Honolulu Magnetic Observatory

    Tucked in a grove of thorny mesquite trees, on an ancient coral reef on the south side of the Hawaiian island of Oahu, west of Pearl Harbor, a small unmanned observatory quietly records the Earth’s time-varying magnetic field. The Honolulu Magnetic Observatory is 1 of 14 that the U.S. Geological Survey Geomag­netism Program operates at various...

    Love, Jeffrey J.; Finn, Carol
    Love, J.J., and Finn, C.A., 2018, Honolulu Magnetic Observatory: U.S. Geological Survey Fact Sheet 2018–3029, 2 p.

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    Year Published: 2018

    Groundwater-level, groundwater-temperature, and barometric-pressure data, July 2017 to February 2018, Hālawa Area, Oʻahu, Hawaiʻi

    The Red Hill Bulk Fuel Storage Facility, operated by the U.S. Navy and located in the Hālawa area, Oʻahu, Hawaiʻi, includes 20 underground storage tanks that can hold a total of 250 million gallons of fuel. In January 2014, the U.S. Navy notified the Hawaiʻi Department of Health and U.S. Environmental Protection Agency of release of an estimated...

    Mitchell, Jackson N.; Oki, Delwyn S.
    Mitchell, J.N., and Oki, D.S., 2018, Groundwater-level, groundwater-temperature, and barometric-pressure data, July 2017 to February 2018, Hālawa Area, O‘ahu, Hawai‘i: U.S. Geological Survey Open-File Report 2018–1147, 35 p., https://doi.org/10.3133/ofr20181147.

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    Year Published: 2018

    Volcanic aquifers of Hawai‘i—Hydrogeology, water budgets, and conceptual models

    Hawai‘i’s aquifers have limited capacity to store fresh groundwater because each island is small and surrounded by saltwater. Saltwater also underlies much of the fresh groundwater. Fresh groundwater resources are, therefore, particularly vulnerable to human activity, short-term climate cycles, and long-term climate change. Availability of fresh...

    Izuka, Scot K.; Engott, John A.; Rotzoll, Kolja; Bassiouni, Maoya; Johnson, Adam G.; Miller, Lisa D.; Mair, Alan
    Izuka, S.K., Engott, J.A., Rotzoll, Kolja, Bassiouni, Maoya, Johnson, A.G., Miller, L.D., and Mair, Alan, 2018, Volcanic aquifers of Hawai‘i—Hydrogeology, water budgets, and conceptual models (ver. 2.0, March 2018): U.S. Geological Survey Scientific Investigations Report 2015-5164, 158 p., https://doi.org/10.3133/sir20155164.

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    Year Published: 2018

    Spatially distributed groundwater recharge estimated using a water-budget model for the Island of Maui, Hawai`i, 1978–2007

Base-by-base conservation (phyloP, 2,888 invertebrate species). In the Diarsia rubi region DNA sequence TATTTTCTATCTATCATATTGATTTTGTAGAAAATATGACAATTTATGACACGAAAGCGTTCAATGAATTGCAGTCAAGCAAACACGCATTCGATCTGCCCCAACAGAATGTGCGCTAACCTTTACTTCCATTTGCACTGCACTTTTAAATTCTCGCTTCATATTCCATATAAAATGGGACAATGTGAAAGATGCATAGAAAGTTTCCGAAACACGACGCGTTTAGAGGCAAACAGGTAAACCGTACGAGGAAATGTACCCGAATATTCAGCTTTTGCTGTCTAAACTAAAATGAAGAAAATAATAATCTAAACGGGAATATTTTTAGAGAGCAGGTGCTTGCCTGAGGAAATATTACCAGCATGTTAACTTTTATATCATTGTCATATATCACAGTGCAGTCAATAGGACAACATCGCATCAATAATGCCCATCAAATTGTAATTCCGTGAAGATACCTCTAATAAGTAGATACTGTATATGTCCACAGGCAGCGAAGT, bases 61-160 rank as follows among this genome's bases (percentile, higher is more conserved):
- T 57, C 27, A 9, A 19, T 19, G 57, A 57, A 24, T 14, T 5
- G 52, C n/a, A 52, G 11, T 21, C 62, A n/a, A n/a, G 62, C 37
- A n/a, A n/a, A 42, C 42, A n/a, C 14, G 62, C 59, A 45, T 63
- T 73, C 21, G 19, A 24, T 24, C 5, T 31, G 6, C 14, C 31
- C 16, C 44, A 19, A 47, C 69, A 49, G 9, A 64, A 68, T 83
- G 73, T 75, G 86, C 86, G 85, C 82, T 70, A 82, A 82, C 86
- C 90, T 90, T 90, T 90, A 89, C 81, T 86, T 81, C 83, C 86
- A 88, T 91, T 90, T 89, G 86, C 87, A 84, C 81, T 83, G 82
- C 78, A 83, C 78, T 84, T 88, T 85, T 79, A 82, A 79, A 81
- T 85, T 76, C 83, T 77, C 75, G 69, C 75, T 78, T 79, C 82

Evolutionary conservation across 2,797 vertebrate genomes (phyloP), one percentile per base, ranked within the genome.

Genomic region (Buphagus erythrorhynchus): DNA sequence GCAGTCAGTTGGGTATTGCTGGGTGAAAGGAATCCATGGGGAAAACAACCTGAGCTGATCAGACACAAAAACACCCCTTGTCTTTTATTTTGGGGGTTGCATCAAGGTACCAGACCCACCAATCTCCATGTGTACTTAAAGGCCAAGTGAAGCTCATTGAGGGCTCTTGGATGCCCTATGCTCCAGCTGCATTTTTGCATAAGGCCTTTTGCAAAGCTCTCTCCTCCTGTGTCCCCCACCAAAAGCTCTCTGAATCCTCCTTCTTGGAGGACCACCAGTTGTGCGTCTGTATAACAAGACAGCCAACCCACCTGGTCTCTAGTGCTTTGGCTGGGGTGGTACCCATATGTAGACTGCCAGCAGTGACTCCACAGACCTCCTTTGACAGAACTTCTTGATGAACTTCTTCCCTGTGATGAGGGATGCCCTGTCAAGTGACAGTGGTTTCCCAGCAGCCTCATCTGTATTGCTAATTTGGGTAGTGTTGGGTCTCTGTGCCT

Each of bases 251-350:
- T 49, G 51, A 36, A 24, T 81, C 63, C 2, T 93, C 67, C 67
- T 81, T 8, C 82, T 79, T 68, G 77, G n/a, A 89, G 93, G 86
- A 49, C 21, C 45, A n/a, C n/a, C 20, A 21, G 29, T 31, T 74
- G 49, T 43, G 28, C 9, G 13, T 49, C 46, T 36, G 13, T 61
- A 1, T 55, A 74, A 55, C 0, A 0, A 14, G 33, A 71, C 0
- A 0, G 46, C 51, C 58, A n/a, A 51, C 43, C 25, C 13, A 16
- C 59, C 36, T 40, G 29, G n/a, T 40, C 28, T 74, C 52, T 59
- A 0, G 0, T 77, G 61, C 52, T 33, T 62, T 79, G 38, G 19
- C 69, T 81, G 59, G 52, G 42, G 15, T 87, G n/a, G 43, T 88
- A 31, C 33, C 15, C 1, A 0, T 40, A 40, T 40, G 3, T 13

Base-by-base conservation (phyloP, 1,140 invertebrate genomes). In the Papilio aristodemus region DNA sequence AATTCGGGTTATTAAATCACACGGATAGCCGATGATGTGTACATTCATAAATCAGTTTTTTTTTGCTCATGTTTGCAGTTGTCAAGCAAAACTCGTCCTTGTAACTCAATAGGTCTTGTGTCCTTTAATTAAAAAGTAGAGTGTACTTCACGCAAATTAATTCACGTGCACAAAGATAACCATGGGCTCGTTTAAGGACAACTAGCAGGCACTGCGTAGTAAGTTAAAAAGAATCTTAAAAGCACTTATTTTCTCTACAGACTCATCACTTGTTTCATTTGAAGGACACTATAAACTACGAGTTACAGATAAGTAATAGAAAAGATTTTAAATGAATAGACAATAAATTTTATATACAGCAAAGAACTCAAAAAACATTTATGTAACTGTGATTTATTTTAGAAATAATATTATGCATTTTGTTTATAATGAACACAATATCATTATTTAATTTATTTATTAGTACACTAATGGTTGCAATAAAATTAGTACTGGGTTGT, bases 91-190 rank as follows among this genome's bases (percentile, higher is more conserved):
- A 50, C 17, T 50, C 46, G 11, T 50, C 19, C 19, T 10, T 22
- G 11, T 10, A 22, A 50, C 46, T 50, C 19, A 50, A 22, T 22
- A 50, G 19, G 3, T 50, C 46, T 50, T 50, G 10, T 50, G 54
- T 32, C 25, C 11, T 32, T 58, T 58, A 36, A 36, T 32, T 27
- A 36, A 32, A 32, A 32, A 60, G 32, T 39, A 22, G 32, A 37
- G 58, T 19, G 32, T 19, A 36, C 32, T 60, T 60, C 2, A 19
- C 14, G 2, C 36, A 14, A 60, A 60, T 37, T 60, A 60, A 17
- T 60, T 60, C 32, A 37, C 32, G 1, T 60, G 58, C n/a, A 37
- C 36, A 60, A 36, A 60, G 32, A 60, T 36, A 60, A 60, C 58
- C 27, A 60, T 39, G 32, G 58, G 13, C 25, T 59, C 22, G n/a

Demand for freshwater on the Island of Maui is expected to grow. To evaluate the availability of fresh groundwater, estimates of groundwater recharge are needed. A water-budget model with a daily computation interval was developed and used to estimate the spatial distribution of recharge on Maui for average climate conditions (1978–2007 rainfall...

    Johnson, Adam G.; Engott, John A.; Bassiouni, Maoya; Rotzoll, Kolja
    Johnson, A.G., Engott, J.A., Bassiouni, Maoya, and Rotzoll, Kolja, 2018, Spatially distributed groundwater recharge estimated using a water-budget model for the Island of Maui, Hawai`i, 1978–2007 (ver. 2.0, February 2018): U.S. Geological Survey Scientific Investigations Report 2014–5168, 53 p., https://doi.org/10.3133/sir20145168.

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    Year Published: 2017

    Rigorously valuing the role of coral reefs in coastal protection: An example from Maui, Hawaii, U.S.A.

    The degradation of coastal habitats, particularly coral reefs, raises risks by exposing communities to flooding hazards. The protective services of these natural defenses are not assessed in the same rigorous, economic terms as artificial defenses such as seawalls, and therefore often not considered in decision-making. Here we present a new...

    Storlazzi, Curt D.; Reguero, Borja G.; Lowe, Erik; Shope, James B.; Gibbs, Ann E.; Beck, Mike; Nickel, Barry A.
    Storlazzi, C.D., Reguero, B., Lowe, E., Shope, J.B., Gibbs, A.E., Beck, M.W., and Nickel, B., 2017. “Rigorously valuing the role of coral reefs in coastal protection: An example from Maui, Hawaii, U.S.A.” Coastal Dynamics 2017, p. 665-674.

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    Year Published: 2017

    Measuring surface-water loss in Honouliuli Stream near the ‘Ewa Shaft, O‘ahu, Hawai‘i

    The Honolulu Board of Water Supply is currently concerned with the possibility of bacteria in the pumped water of the ‘Ewa Shaft (State well 3-2202-21). Groundwater from the ‘Ewa Shaft could potentially be used to meet future potable water needs in the ‘Ewa area on the island of O‘ahu. The source of the bacteria in the pumped water is unknown,...

    Rosa, Sarah N.
    Rosa, S.N., 2017, Measuring surface-water loss in Honouliuli Stream near the ‘Ewa Shaft, O‘ahu, Hawai‘i: U.S. Geological Survey Scientific Investigations Report 2017–5042, 14 p., https://doi.org/10.3133/sir20175042.

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    Year Published: 2017